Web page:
I hope you won't mind, though (this is, after all, a personal journal), if I share that item with you now: 
MY THOUGHTS, as I write this tonight, are elsewhere. I wish it weren't so, but it is, and the result is that I am going to break one of the few rules we have here at Squiggles & Giggles: No politics or religion.
No, I am not going to slip in any campaign propaganda. And I'm certainly not about to preach a sermon.
There is, however, one of our group ... my sister, Sue ... who is in the hospital, and could use a miracle. All I am asking is that, if you pray, please say a prayer for her ... now ... tonight ... or on your daily commute. If prayer is not your thing, then may I suggest a moment of thoughtful silence on her behalf?    
Thank you.

Afterthoughts ...
Thank you, J. I appreciate that so much.

Thursday, March 4, 2004

Like That ...

It's like

when you think

the cup is empty

but you lift it


tilting it toward

your mouth,

and a solitary drop

comes rolling

off the bottom,

goes bounding

onto your tongue

so now you really taste

the flavor of it,

far greater

than the rest

of what you've drunk,

and it quenches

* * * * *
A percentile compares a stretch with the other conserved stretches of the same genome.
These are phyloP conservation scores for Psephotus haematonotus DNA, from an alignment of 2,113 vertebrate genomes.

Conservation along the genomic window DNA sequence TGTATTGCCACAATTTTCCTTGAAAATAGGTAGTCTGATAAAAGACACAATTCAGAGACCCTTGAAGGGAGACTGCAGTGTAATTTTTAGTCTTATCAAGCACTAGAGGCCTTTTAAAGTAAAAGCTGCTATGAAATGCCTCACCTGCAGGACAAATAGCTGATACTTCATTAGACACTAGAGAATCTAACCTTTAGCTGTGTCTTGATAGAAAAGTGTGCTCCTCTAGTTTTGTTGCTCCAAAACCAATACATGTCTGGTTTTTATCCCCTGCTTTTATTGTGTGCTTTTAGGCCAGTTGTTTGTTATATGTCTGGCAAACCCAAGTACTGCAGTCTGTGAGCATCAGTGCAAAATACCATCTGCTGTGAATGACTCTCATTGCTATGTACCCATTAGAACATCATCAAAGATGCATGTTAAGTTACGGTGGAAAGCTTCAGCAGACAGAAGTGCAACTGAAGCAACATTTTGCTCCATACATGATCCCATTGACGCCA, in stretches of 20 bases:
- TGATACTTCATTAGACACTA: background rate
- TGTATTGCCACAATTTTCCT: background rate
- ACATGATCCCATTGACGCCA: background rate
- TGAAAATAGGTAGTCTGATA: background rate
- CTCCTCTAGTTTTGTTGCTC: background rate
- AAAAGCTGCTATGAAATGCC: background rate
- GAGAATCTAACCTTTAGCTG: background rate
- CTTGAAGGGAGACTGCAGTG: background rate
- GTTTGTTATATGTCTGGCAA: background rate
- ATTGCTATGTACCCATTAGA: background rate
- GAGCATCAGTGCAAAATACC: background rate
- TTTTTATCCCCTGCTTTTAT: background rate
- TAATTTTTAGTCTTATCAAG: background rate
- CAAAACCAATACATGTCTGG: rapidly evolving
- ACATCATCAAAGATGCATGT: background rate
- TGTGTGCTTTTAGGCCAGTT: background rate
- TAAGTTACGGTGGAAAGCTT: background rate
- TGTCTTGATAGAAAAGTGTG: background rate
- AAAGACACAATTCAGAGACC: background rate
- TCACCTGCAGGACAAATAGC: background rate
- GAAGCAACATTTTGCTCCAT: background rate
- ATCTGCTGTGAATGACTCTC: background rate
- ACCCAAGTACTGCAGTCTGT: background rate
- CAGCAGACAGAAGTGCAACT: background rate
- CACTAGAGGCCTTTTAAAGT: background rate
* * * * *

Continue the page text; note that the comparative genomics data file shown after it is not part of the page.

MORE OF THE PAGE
the thirst of memory,

lying there

long afterward,

most valued

because there is

no more.

© 1999

(originally published in the Palo Alto Review; subsequently nominated for Pushcart Prize honors)

We enter this poem with something having been said before our arrival. But we tune in to it, for who hasn't absently lifted the cup and been surprised by the bitterness, or the ultra-sweetness, of that last drop?

The poem speaks of the obvious, but it also speaks of endings, partings, loss ... and happiness ... those good memories that come to our rescue when we need them most.

Wednesday, March 3, 2004

Clutter, Glorious Clutter ...

Someday I shall have room

for everything I possess,

all the room I ever dreamed

of having, room to lean back

casually and survey the vast

reaches of things collected

in years of serious pursuit

and delayed disentanglement.

But the jam-packed reality

of today is that I shift

cautiously among the poems

poised for avalanche, books

teetering on the brink

of revenge for being left